Today the Common Council of the city of Milwaukee voted to approve a settlement of a federal lawsuit brought against the city by a group of Black and Latinx Milwaukee residents, represented by the American Civil Liberties Union, the ACLU of Wisconsin, and the law firm of Covington & Burling LLP. Collins v. City of Milwaukee challenged the Milwaukee Police Department’s vast and unconstitutional stop-and-frisk program. Over the past decade, stop records fail to show that officers had reasonable suspicion, as required by the U.S. Constitution, for hundreds of thousands of pedestrian and traffic stops conducted by the Milwaukee Police Department. In addition, those stops targeted Black and Latinx people at much higher rates than they targeted white people, suggesting racial and ethnic profiling citywide.
For the agreement to become final, Milwaukee Mayor Tom Barrett must sign the resolutions the council passed, and then the city attorney must sign the agreement itself. The agreement will then be filed with the court for its approval. The agreement would require the Milwaukee Police Department and Milwaukee Fire and Police Commission to end unlawful stops and frisks; institute new and enhanced data collection policies, training, supervision, and corrective measures; and foster accountability to the public for implementing law enforcement reforms.
“I was stopped by Milwaukee police and treated like a suspect when I wasn’t doing anything wrong,” said Charles Collins, lead plaintiff in the lawsuit and a resident of Milwaukee for more than 50 years. “This agreement gives me hope that the police will change the way they treat me and that I will be able to leave my home and be free of suspicion.”
The agreement would require the Milwaukee Police Department and Milwaukee Fire and Police Commission to:
- change policies regarding stops and frisks;
- document every stop and every frisk conducted by officers, the reason for the encounter, and related demographic information, regardless of the outcome of the stop;
- improve training, supervision, and auditing of officers on stop and frisk and racial profiling issues, and provide for discipline of officers who conduct improper stops or fail to document those stops;
- release stop-and-frisk data regularly to the public;
- expand and improve the process for the public to file complaints against police officers;
- maintain the Milwaukee Community Collaborative Committee, which will seek community input policing strategies and their impact on the public to improve trust between law enforcement and city residents, and seek diverse representation on the committee;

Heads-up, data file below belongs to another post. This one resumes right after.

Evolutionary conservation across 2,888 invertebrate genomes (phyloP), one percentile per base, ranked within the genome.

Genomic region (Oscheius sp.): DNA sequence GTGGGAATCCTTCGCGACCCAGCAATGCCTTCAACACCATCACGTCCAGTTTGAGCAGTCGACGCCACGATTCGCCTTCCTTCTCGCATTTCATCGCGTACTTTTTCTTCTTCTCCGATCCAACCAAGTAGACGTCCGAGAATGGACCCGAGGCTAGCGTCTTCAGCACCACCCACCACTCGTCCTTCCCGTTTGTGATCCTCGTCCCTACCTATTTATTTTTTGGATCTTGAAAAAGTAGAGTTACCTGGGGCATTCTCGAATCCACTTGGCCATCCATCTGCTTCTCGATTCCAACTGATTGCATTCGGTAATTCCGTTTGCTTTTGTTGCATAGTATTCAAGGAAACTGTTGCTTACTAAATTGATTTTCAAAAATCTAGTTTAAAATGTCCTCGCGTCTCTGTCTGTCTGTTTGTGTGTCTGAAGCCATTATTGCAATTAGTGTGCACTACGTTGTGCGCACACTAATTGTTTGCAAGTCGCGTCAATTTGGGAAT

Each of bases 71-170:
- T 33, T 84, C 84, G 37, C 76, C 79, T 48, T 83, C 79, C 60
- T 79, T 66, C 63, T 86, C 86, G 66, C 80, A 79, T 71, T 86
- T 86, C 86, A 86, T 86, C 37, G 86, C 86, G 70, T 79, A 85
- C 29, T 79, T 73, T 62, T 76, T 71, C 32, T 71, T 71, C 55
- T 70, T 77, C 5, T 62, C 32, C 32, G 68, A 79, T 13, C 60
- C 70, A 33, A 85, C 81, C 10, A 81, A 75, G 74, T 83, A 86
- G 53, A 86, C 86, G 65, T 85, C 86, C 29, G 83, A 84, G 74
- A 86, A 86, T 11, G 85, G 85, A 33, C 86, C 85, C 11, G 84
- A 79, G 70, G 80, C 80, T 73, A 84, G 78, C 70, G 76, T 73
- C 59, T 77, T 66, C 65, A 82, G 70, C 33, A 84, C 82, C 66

- use an independent consultant to evaluate whether the city, the police department, and the Fire and Police Commission are making sufficient progress in implementing the reforms and identifying and correcting unlawful stops and frisks.
“When police stop people on the basis of race or ethnicity, it doesn’t help solve crime and instead harms the communities the police are sworn to protect. Today’s agreement would guide Milwaukee police away from bias-driven stop and frisk practices that are increasingly discredited nationwide and move the department toward evidence-based policing,” said Nusrat Choudhury, senior staff attorney with the ACLU’s Racial Justice Program. “The Milwaukee Police Department—like every other police force in the country—must protect and serve everyone, regardless of race and ethnicity.”
Traffic and pedestrian stop rates in Milwaukee are more than six times higher for Black people than for white people. This disparity was found after controlling for crime rates and other factors that can influence stop rates. Searches of Black and Latinx drivers are more than 20 percent less likely to lead to the discovery of drugs than searches of white drivers.
“The Milwaukee Police Department’s work must be guided by evidence and the rule of law, not by the color of someone’s skin,” said Karyn Rotker, senior staff attorney with the ACLU of Wisconsin. “Under the agreement, the department would take specific steps to ensure that officers have reasonable suspicion as required by the Fourth Amendment when they conduct stops and frisks. The agreement’s measures would also guard against the unfair treatment of Black and Latinx people prohibited by the Fourteenth Amendment.”
Between 2010 and 2017, the Milwaukee Police Department conducted more than 350,000 pedestrian and traffic stops for which they have no record of reasonable suspicion of criminal activity or a traffic or vehicle equipment violation, as required by the Fourth Amendment.
Said Jason Williamson, deputy director of the ACLU’s Criminal Law Reform Project, “With this historic agreement, the city of Milwaukee would make a commitment to its people to break the pattern of baseless, unlawful police stops and frisks and racial and ethnic profiling. We hope this sends a message to other cities about the need to advance fairness and equal treatment in policing.”
“In this agreement, the city would agree to rigorous monitoring of officers’ stops and frisks by an independent entity that will publish its findings for the public,” said Chris Ott, executive director of the ACLU of Wisconsin. “That’s crucial for the success of the reforms. Milwaukeeans must have a neutral accounting of the department’s progress. And the department itself needs an accurate picture of what’s working and what isn’t in order to improve.”
Said Shanya Dingle of Covington & Burling, “This agreement would require the city to safeguard the constitutional rights of Black and Latinx people in Milwaukee. It represents a turning point for the Milwaukee Police Department, which will now take meaningful steps to ensure that unlawful stops and frisks become a thing of the past.”
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